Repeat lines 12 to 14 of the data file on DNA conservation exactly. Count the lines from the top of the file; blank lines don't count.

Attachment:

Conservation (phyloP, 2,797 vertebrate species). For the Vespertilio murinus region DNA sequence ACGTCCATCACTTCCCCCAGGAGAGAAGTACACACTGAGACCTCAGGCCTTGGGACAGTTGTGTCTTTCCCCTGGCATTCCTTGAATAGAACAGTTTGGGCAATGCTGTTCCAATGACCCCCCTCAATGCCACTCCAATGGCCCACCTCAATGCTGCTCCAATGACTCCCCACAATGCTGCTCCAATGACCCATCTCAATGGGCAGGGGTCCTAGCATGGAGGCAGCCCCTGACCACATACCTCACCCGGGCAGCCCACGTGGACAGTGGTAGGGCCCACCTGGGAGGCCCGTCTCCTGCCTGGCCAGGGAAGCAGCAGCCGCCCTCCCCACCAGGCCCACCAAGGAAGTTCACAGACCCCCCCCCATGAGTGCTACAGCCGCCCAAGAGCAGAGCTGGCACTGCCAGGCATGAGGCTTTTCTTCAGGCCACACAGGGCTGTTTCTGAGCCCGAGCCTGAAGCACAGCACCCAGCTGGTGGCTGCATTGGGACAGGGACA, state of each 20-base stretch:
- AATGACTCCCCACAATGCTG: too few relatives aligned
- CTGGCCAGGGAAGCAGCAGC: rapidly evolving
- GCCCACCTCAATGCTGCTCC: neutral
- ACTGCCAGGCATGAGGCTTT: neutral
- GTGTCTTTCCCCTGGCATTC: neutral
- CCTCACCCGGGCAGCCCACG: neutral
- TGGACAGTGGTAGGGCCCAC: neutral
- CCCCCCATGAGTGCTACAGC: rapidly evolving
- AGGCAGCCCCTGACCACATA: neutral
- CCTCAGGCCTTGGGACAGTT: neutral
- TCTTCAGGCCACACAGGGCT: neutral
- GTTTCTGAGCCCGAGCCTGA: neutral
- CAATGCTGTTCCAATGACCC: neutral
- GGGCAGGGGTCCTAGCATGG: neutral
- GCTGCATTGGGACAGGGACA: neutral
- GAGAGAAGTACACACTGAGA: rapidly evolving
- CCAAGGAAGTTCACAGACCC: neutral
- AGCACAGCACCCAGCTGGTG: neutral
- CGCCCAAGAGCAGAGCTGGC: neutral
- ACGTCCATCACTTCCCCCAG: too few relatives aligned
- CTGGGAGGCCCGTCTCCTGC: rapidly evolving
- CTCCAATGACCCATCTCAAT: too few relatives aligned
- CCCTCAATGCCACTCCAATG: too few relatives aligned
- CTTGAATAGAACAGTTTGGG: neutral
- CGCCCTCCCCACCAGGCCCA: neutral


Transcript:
- TCTTCAGGCCACACAGGGCT: neutral
- GTTTCTGAGCCCGAGCCTGA: neutral
- CAATGCTGTTCCAATGACCC: neutral